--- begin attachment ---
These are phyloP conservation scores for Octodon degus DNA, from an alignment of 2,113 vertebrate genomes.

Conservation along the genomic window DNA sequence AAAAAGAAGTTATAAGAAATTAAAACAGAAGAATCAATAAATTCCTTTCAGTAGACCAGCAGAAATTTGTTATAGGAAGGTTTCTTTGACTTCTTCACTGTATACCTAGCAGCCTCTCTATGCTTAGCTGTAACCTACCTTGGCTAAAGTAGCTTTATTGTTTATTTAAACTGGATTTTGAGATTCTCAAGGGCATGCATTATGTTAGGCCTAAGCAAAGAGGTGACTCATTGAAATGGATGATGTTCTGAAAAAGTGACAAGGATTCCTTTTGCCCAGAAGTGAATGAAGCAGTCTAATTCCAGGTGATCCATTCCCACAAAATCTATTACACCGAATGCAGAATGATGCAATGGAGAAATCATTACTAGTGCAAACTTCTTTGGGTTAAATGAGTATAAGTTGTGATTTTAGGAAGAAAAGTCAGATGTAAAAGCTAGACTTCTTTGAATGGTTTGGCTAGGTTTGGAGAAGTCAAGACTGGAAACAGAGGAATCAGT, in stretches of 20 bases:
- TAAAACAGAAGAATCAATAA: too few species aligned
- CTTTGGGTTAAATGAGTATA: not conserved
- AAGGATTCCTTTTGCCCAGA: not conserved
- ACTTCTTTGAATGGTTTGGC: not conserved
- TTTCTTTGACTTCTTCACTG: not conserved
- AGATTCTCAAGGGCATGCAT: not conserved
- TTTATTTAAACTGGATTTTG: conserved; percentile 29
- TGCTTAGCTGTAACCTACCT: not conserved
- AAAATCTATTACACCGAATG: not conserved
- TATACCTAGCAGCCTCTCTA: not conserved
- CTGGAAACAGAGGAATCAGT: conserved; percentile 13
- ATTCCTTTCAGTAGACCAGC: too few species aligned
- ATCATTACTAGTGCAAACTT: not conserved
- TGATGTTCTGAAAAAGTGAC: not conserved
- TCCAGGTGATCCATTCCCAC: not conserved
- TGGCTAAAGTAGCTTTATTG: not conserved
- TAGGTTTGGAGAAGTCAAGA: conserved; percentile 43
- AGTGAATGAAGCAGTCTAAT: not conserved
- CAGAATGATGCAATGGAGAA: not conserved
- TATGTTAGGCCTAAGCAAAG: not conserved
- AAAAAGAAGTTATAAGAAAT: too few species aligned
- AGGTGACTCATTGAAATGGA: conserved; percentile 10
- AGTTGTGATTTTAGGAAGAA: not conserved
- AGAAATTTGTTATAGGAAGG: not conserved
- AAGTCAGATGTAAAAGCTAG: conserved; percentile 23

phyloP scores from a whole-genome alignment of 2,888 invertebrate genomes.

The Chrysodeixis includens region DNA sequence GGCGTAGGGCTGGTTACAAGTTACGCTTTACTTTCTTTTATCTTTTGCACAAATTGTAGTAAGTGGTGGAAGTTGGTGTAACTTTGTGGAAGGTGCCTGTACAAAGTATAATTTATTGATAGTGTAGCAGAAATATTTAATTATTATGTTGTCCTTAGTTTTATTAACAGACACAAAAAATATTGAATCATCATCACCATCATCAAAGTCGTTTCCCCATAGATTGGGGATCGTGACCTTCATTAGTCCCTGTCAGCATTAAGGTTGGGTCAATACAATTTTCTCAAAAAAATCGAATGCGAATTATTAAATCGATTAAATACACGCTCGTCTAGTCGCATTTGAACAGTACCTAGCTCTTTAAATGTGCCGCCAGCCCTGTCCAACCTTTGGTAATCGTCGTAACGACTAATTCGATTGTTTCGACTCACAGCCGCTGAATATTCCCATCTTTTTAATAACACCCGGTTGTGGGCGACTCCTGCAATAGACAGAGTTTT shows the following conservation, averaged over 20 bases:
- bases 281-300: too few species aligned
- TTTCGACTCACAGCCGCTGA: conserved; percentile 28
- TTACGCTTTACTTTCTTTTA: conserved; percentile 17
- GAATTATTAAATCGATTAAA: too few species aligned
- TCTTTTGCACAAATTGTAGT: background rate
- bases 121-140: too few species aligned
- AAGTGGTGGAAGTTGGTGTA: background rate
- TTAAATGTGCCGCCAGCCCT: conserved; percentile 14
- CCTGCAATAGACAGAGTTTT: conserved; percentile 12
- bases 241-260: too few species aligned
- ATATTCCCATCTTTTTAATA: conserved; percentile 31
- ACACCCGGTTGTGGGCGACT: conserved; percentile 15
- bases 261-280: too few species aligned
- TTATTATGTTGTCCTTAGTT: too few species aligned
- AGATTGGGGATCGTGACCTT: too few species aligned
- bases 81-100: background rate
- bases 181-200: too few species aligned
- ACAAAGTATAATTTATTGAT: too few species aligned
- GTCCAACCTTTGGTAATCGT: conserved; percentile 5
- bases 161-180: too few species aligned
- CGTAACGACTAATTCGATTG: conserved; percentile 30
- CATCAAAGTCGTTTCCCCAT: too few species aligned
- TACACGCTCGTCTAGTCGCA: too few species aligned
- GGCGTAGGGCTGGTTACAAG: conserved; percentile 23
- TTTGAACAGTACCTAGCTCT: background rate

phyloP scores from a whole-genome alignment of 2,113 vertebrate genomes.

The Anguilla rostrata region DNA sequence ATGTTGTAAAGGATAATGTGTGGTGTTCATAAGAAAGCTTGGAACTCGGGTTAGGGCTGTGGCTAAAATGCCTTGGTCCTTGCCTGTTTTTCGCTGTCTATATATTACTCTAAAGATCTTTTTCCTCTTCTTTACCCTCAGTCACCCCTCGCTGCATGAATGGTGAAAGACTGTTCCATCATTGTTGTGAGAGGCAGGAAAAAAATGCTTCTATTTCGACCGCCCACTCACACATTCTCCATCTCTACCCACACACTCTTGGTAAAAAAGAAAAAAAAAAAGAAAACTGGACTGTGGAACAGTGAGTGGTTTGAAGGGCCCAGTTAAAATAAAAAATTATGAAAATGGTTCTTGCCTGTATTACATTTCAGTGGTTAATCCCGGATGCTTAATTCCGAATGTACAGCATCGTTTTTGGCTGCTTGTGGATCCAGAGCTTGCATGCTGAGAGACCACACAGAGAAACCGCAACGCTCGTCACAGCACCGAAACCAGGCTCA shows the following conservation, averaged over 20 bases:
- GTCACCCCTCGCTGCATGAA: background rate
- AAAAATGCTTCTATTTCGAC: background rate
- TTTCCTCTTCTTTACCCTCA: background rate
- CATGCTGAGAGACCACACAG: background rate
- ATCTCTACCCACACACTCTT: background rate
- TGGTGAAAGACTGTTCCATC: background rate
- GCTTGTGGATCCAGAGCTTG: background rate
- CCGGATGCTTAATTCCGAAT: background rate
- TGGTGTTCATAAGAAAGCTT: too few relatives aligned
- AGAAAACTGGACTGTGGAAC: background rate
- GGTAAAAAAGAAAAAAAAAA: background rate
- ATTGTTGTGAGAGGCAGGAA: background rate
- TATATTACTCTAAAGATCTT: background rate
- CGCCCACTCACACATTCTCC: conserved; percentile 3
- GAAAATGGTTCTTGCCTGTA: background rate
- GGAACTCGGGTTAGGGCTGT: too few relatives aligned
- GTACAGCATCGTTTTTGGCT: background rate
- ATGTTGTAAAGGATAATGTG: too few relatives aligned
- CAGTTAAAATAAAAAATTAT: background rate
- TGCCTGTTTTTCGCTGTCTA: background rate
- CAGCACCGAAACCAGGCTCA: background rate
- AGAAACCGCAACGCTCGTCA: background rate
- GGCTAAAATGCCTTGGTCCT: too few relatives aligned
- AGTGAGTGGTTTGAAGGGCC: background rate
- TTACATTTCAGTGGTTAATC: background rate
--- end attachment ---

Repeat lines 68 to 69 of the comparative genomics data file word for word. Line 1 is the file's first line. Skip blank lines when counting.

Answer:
- ATTGTTGTGAGAGGCAGGAA: background rate
- TATATTACTCTAAAGATCTT: background rate